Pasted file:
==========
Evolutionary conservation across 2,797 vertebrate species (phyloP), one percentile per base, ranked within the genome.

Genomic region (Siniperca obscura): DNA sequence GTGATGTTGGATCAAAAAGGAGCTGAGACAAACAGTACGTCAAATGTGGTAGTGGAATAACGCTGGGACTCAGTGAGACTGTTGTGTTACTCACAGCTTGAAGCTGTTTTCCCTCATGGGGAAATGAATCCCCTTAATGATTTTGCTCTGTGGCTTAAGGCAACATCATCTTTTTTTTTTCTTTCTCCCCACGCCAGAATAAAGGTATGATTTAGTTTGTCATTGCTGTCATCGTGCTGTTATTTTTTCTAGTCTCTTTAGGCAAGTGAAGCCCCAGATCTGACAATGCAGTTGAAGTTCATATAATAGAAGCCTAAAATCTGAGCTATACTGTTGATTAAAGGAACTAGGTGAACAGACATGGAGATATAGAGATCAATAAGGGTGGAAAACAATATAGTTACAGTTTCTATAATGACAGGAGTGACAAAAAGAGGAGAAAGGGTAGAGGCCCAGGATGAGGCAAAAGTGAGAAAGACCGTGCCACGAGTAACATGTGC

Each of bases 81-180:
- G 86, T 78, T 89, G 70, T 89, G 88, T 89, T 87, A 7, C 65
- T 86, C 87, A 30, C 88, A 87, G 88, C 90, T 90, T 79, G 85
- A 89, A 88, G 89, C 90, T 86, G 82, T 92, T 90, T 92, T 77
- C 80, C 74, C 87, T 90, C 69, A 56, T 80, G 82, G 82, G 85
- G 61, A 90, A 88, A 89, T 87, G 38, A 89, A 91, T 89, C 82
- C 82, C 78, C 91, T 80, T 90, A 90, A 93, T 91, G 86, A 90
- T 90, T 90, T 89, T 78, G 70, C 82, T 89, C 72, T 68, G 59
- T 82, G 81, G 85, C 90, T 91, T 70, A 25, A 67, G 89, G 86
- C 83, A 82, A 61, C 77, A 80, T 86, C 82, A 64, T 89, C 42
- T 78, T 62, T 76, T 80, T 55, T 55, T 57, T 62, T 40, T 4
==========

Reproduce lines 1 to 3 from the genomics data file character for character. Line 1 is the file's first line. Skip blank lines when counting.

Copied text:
Evolutionary conservation across 2,797 vertebrate species (phyloP), one percentile per base, ranked within the genome.

Genomic region (Siniperca obscura): DNA sequence GTGATGTTGGATCAAAAAGGAGCTGAGACAAACAGTACGTCAAATGTGGTAGTGGAATAACGCTGGGACTCAGTGAGACTGTTGTGTTACTCACAGCTTGAAGCTGTTTTCCCTCATGGGGAAATGAATCCCCTTAATGATTTTGCTCTGTGGCTTAAGGCAACATCATCTTTTTTTTTTCTTTCTCCCCACGCCAGAATAAAGGTATGATTTAGTTTGTCATTGCTGTCATCGTGCTGTTATTTTTTCTAGTCTCTTTAGGCAAGTGAAGCCCCAGATCTGACAATGCAGTTGAAGTTCATATAATAGAAGCCTAAAATCTGAGCTATACTGTTGATTAAAGGAACTAGGTGAACAGACATGGAGATATAGAGATCAATAAGGGTGGAAAACAATATAGTTACAGTTTCTATAATGACAGGAGTGACAAAAAGAGGAGAAAGGGTAGAGGCCCAGGATGAGGCAAAAGTGAGAAAGACCGTGCCACGAGTAACATGTGC

Each of bases 81-180: